Social Media has changed the way we not only look for a job but how we view the statistics put out by our federal government.According to the Wall Street Journal the unemployment rate fell to 6.3% in June, down from 6.7% in March, its lowest level since September 2008. The U.S. added 288,000 jobs in April; the strongest month for job growth in two years said the Department of Labor.
Is it too good to be true? Is there a real reprieve from the inside out tornado trends? My soul screams, “It is an encouraging sign”. Almost as good as feeling the the warm my skin after six long dreary months of winter. A fallout shelter and a ray of sunshine?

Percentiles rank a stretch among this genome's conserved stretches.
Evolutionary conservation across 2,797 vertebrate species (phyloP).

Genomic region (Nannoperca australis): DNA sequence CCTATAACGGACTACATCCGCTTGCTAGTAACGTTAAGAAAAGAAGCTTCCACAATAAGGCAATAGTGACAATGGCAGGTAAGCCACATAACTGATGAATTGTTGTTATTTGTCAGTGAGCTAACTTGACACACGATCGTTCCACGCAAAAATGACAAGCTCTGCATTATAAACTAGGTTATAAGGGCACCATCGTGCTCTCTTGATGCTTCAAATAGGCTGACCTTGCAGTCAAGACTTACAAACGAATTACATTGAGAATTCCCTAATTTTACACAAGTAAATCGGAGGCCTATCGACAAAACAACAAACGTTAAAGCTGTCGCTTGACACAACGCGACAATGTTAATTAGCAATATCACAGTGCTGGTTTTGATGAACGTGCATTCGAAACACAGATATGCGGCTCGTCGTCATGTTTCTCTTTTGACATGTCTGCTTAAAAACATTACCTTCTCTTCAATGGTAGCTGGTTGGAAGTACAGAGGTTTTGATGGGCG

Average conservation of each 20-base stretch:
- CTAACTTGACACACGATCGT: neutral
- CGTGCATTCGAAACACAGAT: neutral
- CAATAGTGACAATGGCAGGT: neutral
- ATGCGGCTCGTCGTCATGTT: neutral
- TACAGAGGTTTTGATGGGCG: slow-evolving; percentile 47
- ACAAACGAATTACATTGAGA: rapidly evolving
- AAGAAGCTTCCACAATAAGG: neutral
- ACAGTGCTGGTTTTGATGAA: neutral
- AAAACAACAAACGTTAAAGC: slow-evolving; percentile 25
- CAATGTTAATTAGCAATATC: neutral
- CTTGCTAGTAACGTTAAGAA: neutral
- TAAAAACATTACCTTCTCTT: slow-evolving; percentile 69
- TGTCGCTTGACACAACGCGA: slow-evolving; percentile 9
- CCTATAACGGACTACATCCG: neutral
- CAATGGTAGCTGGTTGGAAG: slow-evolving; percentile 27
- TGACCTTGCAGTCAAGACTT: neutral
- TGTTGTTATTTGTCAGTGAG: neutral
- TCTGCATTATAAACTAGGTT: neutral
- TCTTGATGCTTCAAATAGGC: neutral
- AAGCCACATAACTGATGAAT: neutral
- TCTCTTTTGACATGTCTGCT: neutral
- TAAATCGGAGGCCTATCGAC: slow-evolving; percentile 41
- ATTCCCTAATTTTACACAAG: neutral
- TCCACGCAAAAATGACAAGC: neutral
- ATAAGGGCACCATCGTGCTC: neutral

After being unemployed or underemployed since August of 2010, struggling with debilitating student debt and a lifetime of savings eaten up by basic needs, I was ready to give up entirely. So pardon me if I err on the side of caution but I am not going to read too much into just one month of data. The employment data can fluctuate from month to month. While this month’s report happens to be above expectations, I do not think it is enough to pull Minnesota out of the fallout shelter into the sunshine.
There is huge backlog of unemployed Americans, including me, who still need to get to work. Because of social media the government cannot put out information without being questioned. Just one article leads to thousands of opinion and blogs. Last I checked there were still over 3.5 million people nationwide that have been out of a job for six months or more